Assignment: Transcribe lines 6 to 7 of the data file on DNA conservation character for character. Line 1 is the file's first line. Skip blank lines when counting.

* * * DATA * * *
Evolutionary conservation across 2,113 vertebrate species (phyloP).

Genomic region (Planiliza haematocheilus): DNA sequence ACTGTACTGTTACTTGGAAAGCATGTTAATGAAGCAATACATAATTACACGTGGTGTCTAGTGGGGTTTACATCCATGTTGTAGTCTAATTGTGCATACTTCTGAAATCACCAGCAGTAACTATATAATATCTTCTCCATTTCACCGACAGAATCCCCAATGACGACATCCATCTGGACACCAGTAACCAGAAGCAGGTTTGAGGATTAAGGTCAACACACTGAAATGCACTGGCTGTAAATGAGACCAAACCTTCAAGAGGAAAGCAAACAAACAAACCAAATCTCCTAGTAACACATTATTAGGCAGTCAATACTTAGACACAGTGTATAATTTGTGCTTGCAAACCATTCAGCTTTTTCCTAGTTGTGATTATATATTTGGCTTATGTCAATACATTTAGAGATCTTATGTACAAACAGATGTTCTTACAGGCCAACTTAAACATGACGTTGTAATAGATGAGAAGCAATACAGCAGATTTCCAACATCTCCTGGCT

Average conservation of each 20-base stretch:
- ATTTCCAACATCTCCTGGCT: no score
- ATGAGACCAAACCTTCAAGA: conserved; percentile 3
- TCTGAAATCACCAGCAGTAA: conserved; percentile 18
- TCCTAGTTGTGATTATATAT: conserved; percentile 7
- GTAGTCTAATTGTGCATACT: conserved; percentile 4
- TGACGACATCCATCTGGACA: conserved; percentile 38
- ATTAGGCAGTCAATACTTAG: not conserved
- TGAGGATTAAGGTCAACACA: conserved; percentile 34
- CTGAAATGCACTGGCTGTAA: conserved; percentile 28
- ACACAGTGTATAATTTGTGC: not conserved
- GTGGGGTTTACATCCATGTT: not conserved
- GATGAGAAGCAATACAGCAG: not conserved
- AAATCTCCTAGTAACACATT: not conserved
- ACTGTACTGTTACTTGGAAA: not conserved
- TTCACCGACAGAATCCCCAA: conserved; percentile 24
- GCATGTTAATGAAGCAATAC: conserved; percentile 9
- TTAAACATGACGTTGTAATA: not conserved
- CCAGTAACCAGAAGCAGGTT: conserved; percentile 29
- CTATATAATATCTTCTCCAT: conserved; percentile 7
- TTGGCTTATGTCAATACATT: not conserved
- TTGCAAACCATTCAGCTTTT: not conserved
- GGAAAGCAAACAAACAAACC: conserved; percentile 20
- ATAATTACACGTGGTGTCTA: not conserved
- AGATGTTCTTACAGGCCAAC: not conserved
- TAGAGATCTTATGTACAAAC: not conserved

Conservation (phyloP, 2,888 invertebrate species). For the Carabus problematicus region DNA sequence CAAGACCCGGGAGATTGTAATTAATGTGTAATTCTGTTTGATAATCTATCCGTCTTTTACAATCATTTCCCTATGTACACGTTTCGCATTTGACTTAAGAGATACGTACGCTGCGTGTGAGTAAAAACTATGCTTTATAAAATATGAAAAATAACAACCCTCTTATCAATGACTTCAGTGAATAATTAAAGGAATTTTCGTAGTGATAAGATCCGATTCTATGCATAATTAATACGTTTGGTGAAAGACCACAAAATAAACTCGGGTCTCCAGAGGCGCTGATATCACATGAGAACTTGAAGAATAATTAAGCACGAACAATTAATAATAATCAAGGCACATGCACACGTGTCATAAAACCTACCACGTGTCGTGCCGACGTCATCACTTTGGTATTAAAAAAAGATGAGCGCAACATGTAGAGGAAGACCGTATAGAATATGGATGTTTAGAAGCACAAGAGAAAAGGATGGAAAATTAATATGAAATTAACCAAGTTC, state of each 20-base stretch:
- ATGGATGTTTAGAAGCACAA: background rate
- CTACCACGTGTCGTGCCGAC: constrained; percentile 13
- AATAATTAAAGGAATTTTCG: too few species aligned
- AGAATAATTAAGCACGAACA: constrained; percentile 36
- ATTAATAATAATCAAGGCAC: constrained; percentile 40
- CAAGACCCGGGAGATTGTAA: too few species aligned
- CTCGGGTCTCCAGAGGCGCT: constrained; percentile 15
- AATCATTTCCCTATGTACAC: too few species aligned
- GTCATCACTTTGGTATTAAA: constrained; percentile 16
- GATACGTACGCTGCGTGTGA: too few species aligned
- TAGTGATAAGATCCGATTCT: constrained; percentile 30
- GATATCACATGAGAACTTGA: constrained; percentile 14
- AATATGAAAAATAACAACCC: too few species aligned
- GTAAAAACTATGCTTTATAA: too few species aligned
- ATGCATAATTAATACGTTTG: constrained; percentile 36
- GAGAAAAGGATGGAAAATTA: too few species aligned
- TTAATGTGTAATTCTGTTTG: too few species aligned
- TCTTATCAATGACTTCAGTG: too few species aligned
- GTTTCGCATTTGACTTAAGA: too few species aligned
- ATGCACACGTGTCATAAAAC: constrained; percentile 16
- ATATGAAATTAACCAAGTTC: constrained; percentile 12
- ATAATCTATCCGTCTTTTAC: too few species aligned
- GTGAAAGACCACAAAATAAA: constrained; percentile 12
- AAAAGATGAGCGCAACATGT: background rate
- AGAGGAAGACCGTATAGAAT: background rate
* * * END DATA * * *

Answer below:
- TCTGAAATCACCAGCAGTAA: conserved; percentile 18
- TCCTAGTTGTGATTATATAT: conserved; percentile 7